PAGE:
1. Deliver information to RCDs and TAPs 

        2. Gather information to finalize products  

    • A report highlighting the key gaps, bottlenecks, and barriers faced by TAPs and RCDs in helping growers implement more sustainable agricultural practices on the landscapes within the confines of SGMA (to collect learnings from TAPs and inform program strategy moving forward). 

 

These activities will provide much needed capacity for Sustainable Conservation and the TA communities to better engage, share information, align on needs, and support mutually beneficial outcomes. This is crucial, as connections with these communities will benefit the cover cropping work and the continued push to leverage the water benefits of soil health to get more sustainable agricultural practices on the landscape – securing much needed, multiple benefit solutions to the many challenges facing agriculture in the state.  

 

Developing and delivering educational material to these communities of practice. 

  1. Sustainable Conservation, RCDs, and TAPs in the San Joaquin Valley 

  2. Codeveloping and delivering educational materials/workshops to RCDs and TAPs.  

    • Working with program staff to develop materials based on conversations and strategy derived from liaising with TA community.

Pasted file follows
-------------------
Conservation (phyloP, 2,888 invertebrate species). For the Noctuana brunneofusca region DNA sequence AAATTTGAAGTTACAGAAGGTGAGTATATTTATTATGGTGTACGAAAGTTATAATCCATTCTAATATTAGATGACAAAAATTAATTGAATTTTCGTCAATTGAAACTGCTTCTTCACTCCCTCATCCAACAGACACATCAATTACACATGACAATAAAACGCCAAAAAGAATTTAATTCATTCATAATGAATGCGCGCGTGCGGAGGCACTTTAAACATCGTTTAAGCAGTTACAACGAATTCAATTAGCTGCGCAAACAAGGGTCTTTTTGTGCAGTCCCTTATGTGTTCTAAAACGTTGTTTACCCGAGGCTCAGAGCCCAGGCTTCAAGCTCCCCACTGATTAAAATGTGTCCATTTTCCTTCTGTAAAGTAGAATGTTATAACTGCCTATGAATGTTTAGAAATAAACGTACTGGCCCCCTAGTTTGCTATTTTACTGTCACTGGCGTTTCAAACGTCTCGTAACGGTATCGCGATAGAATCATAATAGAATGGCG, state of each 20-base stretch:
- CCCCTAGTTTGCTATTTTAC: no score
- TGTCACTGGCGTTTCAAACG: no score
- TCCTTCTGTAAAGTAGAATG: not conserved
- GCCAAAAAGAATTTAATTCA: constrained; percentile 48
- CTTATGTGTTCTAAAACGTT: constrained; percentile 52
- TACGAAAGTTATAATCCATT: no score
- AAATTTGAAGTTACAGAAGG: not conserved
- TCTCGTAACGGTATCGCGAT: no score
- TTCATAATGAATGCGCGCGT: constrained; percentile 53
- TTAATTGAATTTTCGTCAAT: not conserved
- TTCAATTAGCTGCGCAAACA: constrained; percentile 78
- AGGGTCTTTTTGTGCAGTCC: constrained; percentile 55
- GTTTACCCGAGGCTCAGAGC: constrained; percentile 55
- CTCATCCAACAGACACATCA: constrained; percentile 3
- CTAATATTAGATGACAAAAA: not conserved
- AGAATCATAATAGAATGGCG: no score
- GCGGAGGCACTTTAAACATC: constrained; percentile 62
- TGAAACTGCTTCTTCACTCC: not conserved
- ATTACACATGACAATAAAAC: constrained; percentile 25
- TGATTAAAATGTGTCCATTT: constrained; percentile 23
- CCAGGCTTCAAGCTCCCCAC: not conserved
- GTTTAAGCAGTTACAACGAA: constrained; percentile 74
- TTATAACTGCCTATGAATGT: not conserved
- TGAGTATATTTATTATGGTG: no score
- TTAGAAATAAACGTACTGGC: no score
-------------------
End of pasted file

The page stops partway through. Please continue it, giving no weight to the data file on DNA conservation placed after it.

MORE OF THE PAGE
• (Co-)deliver materials to targeted audiences in the Central Valley. 

  3. Deliverables: 

    • (At least) 8 meetings with TAPs such as RCDs, UCCE, or others. 

    • Maintain a log of meetings to highlight successes and areas for improvement (both strategic and personal), to iteratively improve. 

 

After collaboratively articulating an understanding of the audiences’ needs, we will deliver the outreach and collected information to the groups who need it the most. This work will ensure that growers can better understand and interact with their GSA, learn about the science behind cover crops and water, and understand some of the key parameters, decision points, and strategies to implement water efficient cover crops for multiple benefits despite the water supply pressures under SGMA.